Surf fishing in the National Seashore

Surf Fishing on Hatteras Island Beaches

For Outer Banks fishermen, there’s nothing like heading out to the shore with a rod and reel in hand and casting out right from the beach. With intersecting currents and miles of beaches, Hatteras Island on the Outer Banks offers a world of exceptional surf fishing, and novice and experienced anglers alike can find amazing record setting catches just by casting from Cape Hatteras’ 70 miles of national seashore.

Cape Point

The Labrador and Gulf Stream Currents collide off of Cape Point, the famous Buxton fishing beach and geographic center of Hatteras Island. A variety of migrating game fish are within surf casting distance at any given point of the year. In the spring months, expect to catch sea bass, striped bass, bluefish, and red drum off of Hatteras Island’s beaches, with many of these migrating fish returning again in the fall, along with king mackerels. 

Fishing Season

Anglers attest that fall is when surf fishing really heats up on Hatteras Island, particularly in the peak weeks of October when the fattened red drum return, and finger mullet run along the coast.  Flounder, puppy drum, sea mullets, spots, croakers, black drum, and an occasional sheepshead round out some of the fish that can be found in the surf, throughout the season.

In the summer months, be on the lookout for prized cobias, amberjacks, pompano, and tasty spanish mackerels, which can be found off these remarkable East Cast beaches all summer long, particularly in the early morning and late evening along points and inlets. You might want to bring, buy or rent a big surf rod during your stay, as some of these species, particularly the coveted red drums and cobias, can weigh between 30 and 100 pounds. 

Before you cast your line, you’ll need to obtain a North Carolina Recreational Fishing License. Simply visit the Division of Marine Fisheries' website to purchase a fishing license online, or stop by any local Outer Banks tackle shop during your stay. 

Bait the HookSurf fishing Subset 2

As for bait, you can purchase everything from squid to blood worms from your favorite tackle shop, or you can catch small surf fishing bait yourself. Try tossing a cast net into the bulkheaded salt water canals and Pamlico Sound for small live bait fish, particularly small mullets. On the shore side, you can put the kids to work digging for mole crabs, or “sand diggers,” which are small beige and pink crabs that are found in wet sand by the ocean. While not edible, mole crabs can be excellent bait on the fly.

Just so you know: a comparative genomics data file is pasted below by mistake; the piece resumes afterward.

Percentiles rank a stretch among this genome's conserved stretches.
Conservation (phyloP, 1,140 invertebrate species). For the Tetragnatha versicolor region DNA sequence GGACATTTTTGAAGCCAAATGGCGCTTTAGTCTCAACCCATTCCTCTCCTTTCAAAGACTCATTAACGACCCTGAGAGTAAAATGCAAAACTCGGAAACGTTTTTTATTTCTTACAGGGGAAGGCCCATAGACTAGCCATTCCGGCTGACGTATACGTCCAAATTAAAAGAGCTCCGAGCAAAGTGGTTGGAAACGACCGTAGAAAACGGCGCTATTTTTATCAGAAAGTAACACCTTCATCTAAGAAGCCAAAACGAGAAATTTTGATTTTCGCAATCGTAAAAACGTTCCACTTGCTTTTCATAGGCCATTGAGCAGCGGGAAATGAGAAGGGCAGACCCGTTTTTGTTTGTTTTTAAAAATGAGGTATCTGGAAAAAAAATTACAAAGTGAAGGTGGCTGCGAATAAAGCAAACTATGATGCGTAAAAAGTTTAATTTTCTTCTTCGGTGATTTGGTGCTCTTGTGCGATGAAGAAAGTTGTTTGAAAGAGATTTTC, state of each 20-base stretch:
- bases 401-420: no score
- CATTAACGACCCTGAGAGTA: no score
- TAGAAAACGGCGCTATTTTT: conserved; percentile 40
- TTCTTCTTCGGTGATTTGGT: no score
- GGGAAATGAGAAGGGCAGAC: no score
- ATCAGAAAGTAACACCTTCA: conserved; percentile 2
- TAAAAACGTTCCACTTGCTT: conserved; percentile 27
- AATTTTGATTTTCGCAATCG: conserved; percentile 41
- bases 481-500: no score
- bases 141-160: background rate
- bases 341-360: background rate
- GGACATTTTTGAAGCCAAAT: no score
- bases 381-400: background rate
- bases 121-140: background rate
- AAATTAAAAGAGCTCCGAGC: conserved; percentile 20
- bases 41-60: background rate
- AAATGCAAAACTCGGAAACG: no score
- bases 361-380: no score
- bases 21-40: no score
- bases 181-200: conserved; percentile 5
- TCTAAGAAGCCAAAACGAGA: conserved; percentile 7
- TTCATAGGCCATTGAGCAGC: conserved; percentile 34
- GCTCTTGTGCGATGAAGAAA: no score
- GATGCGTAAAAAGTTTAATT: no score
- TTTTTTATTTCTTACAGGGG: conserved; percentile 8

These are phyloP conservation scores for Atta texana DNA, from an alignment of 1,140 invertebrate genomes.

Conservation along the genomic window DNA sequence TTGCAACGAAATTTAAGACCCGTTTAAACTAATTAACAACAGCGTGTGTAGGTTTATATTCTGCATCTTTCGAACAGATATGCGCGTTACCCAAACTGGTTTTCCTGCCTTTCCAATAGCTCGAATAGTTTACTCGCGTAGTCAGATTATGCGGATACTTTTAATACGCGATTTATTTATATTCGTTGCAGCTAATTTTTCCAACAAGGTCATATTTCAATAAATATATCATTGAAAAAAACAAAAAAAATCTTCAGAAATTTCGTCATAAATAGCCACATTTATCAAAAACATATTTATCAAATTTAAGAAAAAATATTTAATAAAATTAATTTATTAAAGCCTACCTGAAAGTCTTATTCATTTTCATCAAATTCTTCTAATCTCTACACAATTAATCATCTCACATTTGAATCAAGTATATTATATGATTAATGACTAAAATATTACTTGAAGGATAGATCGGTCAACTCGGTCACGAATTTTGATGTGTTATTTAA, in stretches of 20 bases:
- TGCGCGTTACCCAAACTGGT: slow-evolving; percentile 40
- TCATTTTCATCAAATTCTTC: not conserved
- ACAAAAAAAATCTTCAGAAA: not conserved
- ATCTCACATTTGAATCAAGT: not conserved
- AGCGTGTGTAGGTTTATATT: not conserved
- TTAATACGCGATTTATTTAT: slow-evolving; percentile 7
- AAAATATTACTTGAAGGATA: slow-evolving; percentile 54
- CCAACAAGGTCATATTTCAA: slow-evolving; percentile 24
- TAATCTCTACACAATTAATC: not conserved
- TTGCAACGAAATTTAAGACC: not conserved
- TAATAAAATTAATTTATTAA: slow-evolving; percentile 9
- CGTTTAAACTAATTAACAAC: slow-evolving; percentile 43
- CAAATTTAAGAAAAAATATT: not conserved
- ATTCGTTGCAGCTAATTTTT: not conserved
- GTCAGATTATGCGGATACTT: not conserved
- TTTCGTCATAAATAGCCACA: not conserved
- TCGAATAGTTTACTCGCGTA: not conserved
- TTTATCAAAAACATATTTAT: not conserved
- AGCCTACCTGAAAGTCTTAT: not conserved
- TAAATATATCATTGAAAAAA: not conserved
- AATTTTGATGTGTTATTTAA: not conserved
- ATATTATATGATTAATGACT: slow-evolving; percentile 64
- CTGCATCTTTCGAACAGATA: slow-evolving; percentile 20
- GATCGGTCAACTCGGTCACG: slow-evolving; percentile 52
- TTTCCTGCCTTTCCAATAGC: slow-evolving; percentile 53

Regulations and Citations

If you do land the large one, stop by a tackle shop with a weigh station, and see if your prize catch is eligible for a North Carolina Fishing Citation.  Each year, the North Carolina Division of Marine Fisheries sponsors an open “tournament” for recreational anglers. Fishermen who land or release certain saltwater species of a minimum size in NC's coastal waters are eligible for a citation certificate that commends their catch as extraordinary.

The requirements are pretty simple. The fish must be caught on hook and line and landed without electric or hydraulic equipment. The fish must then be weighed and inspected by an authorized weigh master, usually the proprietor or an employee of the tackle shop where the weigh station is located. For catch and release citations, the angler and a witness must fill out an application at an official weigh station. Once the application is filled out and approved, the citation is mailed to your home, ready to be framed and admired.

Whether you cast into the Atlantic from the beach in your own backyard, head out to famous fishing spots like Cape Point & South Beach in Buxton, Oregon Inlet, or Hatteras Inlet, or try your luck in the calm waters of the Pamlico Sound, surf fishing on Hatteras Island is nothing less than exceptional. With 70 miles of Cape Hatteras Shoreline to choose from, and migrating species from all over the world brushing the coast, you have a golden opportunity for landing the big one, and bringing in a North Carolina citation to show off your catch to boot. 

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